There you are, frantically pawing the racks for this year's Halloween costume for your little princess who's almost four. Will she be a cat or a ladybug or . . . a scantily clad firefighter?
This nightmare was brought to you by a Victoria, B.C., mom who stumbled upon the offending costume at her local Value Village. No wonder Raina Delisle saw red.
Firstly, there is no good reason why a firefighter costume for tots shouldn't be unisex, but the girl version of this particular costume looks "absolutely nothing like a firefighter. It's a skin-tight, black, shiny dress. It doesn't even have a helmet. It has a fascinator instead in place of a helmet."
Repeat after me: the words "sexy" and "kids' costumes" don't belong in the same sentence. Frankly, I even object to all the adult ones looking like, well, adult-rated ones. If I choose to dress up that way, I would visit a different kind of store and the party would stay in the bedroom, thanks.
It is possible that not all women who want to dress as a nurse for Halloween want to be the hussy nurse. But digression aside, Delisle then scouted around to find other gender-specific costumes for the four- to six-year-olds being marketed in much the same way. All featured miniskirts or highly sexualized styles.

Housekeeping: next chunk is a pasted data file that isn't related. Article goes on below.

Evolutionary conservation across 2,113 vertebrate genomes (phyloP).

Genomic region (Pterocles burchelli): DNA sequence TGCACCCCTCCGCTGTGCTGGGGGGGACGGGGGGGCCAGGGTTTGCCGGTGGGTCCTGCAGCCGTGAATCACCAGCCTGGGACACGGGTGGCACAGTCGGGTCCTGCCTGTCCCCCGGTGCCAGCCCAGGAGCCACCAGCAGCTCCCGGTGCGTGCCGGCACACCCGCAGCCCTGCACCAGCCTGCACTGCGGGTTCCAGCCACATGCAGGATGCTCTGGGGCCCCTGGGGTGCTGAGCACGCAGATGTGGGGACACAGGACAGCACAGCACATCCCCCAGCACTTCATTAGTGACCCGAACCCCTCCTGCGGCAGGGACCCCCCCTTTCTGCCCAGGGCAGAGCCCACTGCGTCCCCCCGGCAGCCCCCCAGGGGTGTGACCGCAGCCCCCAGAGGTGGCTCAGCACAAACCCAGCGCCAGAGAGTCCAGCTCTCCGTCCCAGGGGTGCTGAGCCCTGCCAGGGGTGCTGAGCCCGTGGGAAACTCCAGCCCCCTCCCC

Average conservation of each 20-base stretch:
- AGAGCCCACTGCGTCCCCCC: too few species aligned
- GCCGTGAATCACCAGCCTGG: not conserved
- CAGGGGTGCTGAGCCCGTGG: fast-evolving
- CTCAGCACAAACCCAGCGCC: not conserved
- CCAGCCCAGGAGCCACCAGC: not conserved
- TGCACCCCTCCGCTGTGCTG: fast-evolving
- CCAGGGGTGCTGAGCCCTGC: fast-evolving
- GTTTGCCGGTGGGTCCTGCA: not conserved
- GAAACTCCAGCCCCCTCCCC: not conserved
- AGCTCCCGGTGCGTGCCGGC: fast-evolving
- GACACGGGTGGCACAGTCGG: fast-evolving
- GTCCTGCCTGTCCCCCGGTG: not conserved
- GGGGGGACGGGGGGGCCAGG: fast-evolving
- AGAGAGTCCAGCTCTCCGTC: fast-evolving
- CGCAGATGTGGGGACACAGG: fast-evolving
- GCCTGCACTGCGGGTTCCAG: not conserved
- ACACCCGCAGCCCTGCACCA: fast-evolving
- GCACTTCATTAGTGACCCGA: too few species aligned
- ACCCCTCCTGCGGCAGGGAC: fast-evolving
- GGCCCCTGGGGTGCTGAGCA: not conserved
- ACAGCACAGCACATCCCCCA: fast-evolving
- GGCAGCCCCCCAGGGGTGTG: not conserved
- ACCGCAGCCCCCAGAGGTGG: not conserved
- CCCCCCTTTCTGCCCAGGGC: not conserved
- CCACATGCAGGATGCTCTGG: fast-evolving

"A little girl cannot even be a pumpkin without having a lace-up corset-like outfit. It's absolutely disgusting," said Delisle.
First and foremost, parents must exercise their dissent as consumers. But retailers also must take responsibility for what merchandise they choose (and reject) to stock.
Value Village eventually pulled the costumes, and promised that going forward it will be discerning when it comes to offensive costumes.
You tell me: Have you come across any offensive kids costumes lately?
Target missed the mark with these baby sleepers.